Fat and Sick? Chances Are You're Unemployed Too

The latest Gallup poll found skyrocketing rates of obesity for out-of-work Americans.

(Photo: Bytemarks/Flickr)

Staff Writer Liz Dwyer has written about race, parenting, and social justice for several national publications. She was previously education editor at GOOD.

There’s no doubt that being unemployed causes stress. All that worrying about whether another position will come along and whether you’ll have enough money to cover living expenses is enough to make even the most optimistic American lose sleep. But there’s another side effect of not having a job: obesity.

According to a recent Gallup poll, people who are jobless for two weeks or fewer have an obesity rate of 22.8 percent. For Americans who are unemployed for 52 weeks or more, the obesity rate skyrockets to 32.7 percent. The data backs up that of a 2012 poll from the company that also found that weight and joblessness are intimately related.

The polling company has long tracked American’s obesity levels and the rates of people who self-report weight-related health problems, such as high blood pressure, high cholesterol, and diabetes. In 2013, it interviewed 5,000 individuals who identified as long-term unemployed—out of work for 27 weeks or longer. It also conducted interviews with 13,000 people who were classified as short-term unemployed—jobless for fewer than 27 weeks. Along with having higher rates of obesity, long-term unemployed people were twice as likely to tell Gallup that they had high blood pressure and high cholesterol.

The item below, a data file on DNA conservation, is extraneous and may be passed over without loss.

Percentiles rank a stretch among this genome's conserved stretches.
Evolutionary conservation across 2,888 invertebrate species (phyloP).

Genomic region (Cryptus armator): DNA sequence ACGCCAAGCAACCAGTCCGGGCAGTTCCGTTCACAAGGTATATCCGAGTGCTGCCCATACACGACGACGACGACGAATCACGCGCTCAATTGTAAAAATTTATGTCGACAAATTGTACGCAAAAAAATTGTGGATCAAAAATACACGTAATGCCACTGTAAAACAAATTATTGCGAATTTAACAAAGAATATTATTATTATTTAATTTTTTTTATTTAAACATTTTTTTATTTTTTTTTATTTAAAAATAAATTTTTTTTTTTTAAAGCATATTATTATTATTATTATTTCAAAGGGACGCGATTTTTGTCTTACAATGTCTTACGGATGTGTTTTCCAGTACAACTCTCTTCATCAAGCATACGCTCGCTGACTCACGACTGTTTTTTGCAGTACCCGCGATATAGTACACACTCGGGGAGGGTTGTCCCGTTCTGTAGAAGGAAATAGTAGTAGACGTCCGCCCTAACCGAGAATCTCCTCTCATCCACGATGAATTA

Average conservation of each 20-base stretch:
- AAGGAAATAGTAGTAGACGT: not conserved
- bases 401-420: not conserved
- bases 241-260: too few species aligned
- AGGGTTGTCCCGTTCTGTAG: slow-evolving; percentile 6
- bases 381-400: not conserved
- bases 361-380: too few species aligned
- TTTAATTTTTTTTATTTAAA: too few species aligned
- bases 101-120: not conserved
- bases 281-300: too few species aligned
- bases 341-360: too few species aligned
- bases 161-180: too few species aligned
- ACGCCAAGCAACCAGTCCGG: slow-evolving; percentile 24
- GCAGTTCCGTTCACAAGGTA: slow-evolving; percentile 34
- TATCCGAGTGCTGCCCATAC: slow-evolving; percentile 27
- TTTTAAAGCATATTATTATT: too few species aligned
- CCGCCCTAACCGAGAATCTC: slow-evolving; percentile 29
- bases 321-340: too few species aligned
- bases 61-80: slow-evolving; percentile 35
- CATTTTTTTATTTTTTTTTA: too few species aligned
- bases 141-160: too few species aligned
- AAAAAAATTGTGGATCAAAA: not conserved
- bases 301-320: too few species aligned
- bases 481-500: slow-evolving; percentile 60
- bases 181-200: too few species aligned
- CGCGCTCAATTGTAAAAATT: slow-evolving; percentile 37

It’s not difficult to understand how less cash coming in leads to boxes of processed mac and cheese landing in a jobless person’s shopping cart. Fresh fruits and vegetables aren’t inexpensive choices for folks trying to survive off an unemployment check. Couple that with the depression that results from not having a job, and before you know it junk food becomes a comforting temptation.

But Gallup notes that it is tough to say if being unemployed is directly causing obesity. “Unemployment may cause some people to engage in behaviors that lead to health problems, while pre-existing health conditions may make it harder for others to find and keep work,” it writes. The report also points out that for some Americans, “both dynamics may be at work, perpetuating a negative cycle of declining job prospects and worsening health.”

Whether it’s a case of correlation or causation, the problem is something policy makers should be paying attention to, according to Gallup, given our sky-high rates of obesity. We need to ensure, it writes, that the long-term unemployed aren’t “caught in a negative cycle of joblessness and poor health.”

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